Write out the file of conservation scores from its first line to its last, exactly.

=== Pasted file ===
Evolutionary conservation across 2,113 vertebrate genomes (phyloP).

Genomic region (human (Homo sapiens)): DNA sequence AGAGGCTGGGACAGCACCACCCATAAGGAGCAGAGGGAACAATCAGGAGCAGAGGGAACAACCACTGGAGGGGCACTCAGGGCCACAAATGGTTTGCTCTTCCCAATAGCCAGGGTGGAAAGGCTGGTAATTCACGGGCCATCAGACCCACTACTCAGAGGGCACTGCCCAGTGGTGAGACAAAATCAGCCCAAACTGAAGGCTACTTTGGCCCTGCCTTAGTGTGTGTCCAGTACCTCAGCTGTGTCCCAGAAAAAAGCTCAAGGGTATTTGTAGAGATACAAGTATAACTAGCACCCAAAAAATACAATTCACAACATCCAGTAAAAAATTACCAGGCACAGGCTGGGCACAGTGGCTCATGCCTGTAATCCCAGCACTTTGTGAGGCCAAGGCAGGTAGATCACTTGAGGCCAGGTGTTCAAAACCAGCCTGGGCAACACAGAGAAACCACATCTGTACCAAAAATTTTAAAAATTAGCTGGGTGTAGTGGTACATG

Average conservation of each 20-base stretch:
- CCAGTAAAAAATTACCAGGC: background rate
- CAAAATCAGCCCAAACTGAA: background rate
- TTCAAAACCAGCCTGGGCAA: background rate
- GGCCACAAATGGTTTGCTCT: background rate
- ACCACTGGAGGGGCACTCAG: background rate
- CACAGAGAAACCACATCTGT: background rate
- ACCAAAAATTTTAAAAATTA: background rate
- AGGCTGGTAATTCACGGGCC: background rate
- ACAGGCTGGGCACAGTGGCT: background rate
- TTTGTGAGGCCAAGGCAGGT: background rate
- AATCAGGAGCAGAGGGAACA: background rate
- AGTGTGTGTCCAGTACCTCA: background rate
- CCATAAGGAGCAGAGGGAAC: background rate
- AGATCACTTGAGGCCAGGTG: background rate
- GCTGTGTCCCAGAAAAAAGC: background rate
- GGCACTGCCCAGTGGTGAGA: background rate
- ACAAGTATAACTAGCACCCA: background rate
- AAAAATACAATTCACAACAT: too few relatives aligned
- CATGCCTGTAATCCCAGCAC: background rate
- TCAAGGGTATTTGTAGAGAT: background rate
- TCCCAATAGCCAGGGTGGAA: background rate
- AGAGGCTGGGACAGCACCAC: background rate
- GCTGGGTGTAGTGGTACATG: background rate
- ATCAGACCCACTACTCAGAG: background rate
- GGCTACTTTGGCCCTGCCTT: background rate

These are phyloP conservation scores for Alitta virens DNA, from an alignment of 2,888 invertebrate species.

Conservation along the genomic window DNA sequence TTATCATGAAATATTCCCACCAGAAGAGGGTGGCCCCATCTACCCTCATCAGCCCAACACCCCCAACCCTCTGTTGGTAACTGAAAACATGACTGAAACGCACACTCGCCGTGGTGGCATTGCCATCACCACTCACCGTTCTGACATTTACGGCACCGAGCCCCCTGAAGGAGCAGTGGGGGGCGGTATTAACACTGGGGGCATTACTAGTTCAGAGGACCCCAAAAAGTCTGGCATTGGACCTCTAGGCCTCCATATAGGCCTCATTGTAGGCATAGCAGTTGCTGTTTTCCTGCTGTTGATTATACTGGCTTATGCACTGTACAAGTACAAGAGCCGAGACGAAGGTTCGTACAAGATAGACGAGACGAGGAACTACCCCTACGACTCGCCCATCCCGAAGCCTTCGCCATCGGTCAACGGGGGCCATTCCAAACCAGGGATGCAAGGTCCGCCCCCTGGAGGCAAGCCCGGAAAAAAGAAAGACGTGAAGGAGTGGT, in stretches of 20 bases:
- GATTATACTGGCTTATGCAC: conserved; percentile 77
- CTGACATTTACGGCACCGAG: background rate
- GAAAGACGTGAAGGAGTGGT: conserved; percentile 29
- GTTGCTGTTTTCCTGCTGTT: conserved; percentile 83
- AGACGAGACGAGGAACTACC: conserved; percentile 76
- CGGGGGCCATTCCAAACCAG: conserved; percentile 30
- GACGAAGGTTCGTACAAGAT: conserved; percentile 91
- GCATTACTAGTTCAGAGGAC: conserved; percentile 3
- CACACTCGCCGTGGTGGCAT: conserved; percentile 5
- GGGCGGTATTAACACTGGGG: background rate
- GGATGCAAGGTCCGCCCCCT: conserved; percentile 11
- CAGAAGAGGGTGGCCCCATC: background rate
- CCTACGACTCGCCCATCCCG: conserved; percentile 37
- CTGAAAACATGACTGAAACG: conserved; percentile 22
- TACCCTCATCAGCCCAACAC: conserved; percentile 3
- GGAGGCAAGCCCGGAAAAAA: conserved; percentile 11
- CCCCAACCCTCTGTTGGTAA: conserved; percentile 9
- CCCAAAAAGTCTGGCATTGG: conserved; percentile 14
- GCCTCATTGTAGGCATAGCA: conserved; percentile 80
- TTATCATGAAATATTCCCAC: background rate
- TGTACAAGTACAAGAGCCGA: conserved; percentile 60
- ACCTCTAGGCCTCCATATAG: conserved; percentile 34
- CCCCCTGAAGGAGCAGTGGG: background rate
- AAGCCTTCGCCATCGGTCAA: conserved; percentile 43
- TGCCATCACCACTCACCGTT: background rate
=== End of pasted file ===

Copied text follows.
Evolutionary conservation across 2,113 vertebrate genomes (phyloP).

Genomic region (human (Homo sapiens)): DNA sequence AGAGGCTGGGACAGCACCACCCATAAGGAGCAGAGGGAACAATCAGGAGCAGAGGGAACAACCACTGGAGGGGCACTCAGGGCCACAAATGGTTTGCTCTTCCCAATAGCCAGGGTGGAAAGGCTGGTAATTCACGGGCCATCAGACCCACTACTCAGAGGGCACTGCCCAGTGGTGAGACAAAATCAGCCCAAACTGAAGGCTACTTTGGCCCTGCCTTAGTGTGTGTCCAGTACCTCAGCTGTGTCCCAGAAAAAAGCTCAAGGGTATTTGTAGAGATACAAGTATAACTAGCACCCAAAAAATACAATTCACAACATCCAGTAAAAAATTACCAGGCACAGGCTGGGCACAGTGGCTCATGCCTGTAATCCCAGCACTTTGTGAGGCCAAGGCAGGTAGATCACTTGAGGCCAGGTGTTCAAAACCAGCCTGGGCAACACAGAGAAACCACATCTGTACCAAAAATTTTAAAAATTAGCTGGGTGTAGTGGTACATG

Average conservation of each 20-base stretch:
- CCAGTAAAAAATTACCAGGC: background rate
- CAAAATCAGCCCAAACTGAA: background rate
- TTCAAAACCAGCCTGGGCAA: background rate
- GGCCACAAATGGTTTGCTCT: background rate
- ACCACTGGAGGGGCACTCAG: background rate
- CACAGAGAAACCACATCTGT: background rate
- ACCAAAAATTTTAAAAATTA: background rate
- AGGCTGGTAATTCACGGGCC: background rate
- ACAGGCTGGGCACAGTGGCT: background rate
- TTTGTGAGGCCAAGGCAGGT: background rate
- AATCAGGAGCAGAGGGAACA: background rate
- AGTGTGTGTCCAGTACCTCA: background rate
- CCATAAGGAGCAGAGGGAAC: background rate
- AGATCACTTGAGGCCAGGTG: background rate
- GCTGTGTCCCAGAAAAAAGC: background rate
- GGCACTGCCCAGTGGTGAGA: background rate
- ACAAGTATAACTAGCACCCA: background rate
- AAAAATACAATTCACAACAT: too few relatives aligned
- CATGCCTGTAATCCCAGCAC: background rate
- TCAAGGGTATTTGTAGAGAT: background rate
- TCCCAATAGCCAGGGTGGAA: background rate
- AGAGGCTGGGACAGCACCAC: background rate
- GCTGGGTGTAGTGGTACATG: background rate
- ATCAGACCCACTACTCAGAG: background rate
- GGCTACTTTGGCCCTGCCTT: background rate

These are phyloP conservation scores for Alitta virens DNA, from an alignment of 2,888 invertebrate species.

Conservation along the genomic window DNA sequence TTATCATGAAATATTCCCACCAGAAGAGGGTGGCCCCATCTACCCTCATCAGCCCAACACCCCCAACCCTCTGTTGGTAACTGAAAACATGACTGAAACGCACACTCGCCGTGGTGGCATTGCCATCACCACTCACCGTTCTGACATTTACGGCACCGAGCCCCCTGAAGGAGCAGTGGGGGGCGGTATTAACACTGGGGGCATTACTAGTTCAGAGGACCCCAAAAAGTCTGGCATTGGACCTCTAGGCCTCCATATAGGCCTCATTGTAGGCATAGCAGTTGCTGTTTTCCTGCTGTTGATTATACTGGCTTATGCACTGTACAAGTACAAGAGCCGAGACGAAGGTTCGTACAAGATAGACGAGACGAGGAACTACCCCTACGACTCGCCCATCCCGAAGCCTTCGCCATCGGTCAACGGGGGCCATTCCAAACCAGGGATGCAAGGTCCGCCCCCTGGAGGCAAGCCCGGAAAAAAGAAAGACGTGAAGGAGTGGT, in stretches of 20 bases:
- GATTATACTGGCTTATGCAC: conserved; percentile 77
- CTGACATTTACGGCACCGAG: background rate
- GAAAGACGTGAAGGAGTGGT: conserved; percentile 29
- GTTGCTGTTTTCCTGCTGTT: conserved; percentile 83
- AGACGAGACGAGGAACTACC: conserved; percentile 76
- CGGGGGCCATTCCAAACCAG: conserved; percentile 30
- GACGAAGGTTCGTACAAGAT: conserved; percentile 91
- GCATTACTAGTTCAGAGGAC: conserved; percentile 3
- CACACTCGCCGTGGTGGCAT: conserved; percentile 5
- GGGCGGTATTAACACTGGGG: background rate
- GGATGCAAGGTCCGCCCCCT: conserved; percentile 11
- CAGAAGAGGGTGGCCCCATC: background rate
- CCTACGACTCGCCCATCCCG: conserved; percentile 37
- CTGAAAACATGACTGAAACG: conserved; percentile 22
- TACCCTCATCAGCCCAACAC: conserved; percentile 3
- GGAGGCAAGCCCGGAAAAAA: conserved; percentile 11
- CCCCAACCCTCTGTTGGTAA: conserved; percentile 9
- CCCAAAAAGTCTGGCATTGG: conserved; percentile 14
- GCCTCATTGTAGGCATAGCA: conserved; percentile 80
- TTATCATGAAATATTCCCAC: background rate
- TGTACAAGTACAAGAGCCGA: conserved; percentile 60
- ACCTCTAGGCCTCCATATAG: conserved; percentile 34
- CCCCCTGAAGGAGCAGTGGG: background rate
- AAGCCTTCGCCATCGGTCAA: conserved; percentile 43
- TGCCATCACCACTCACCGTT: background rate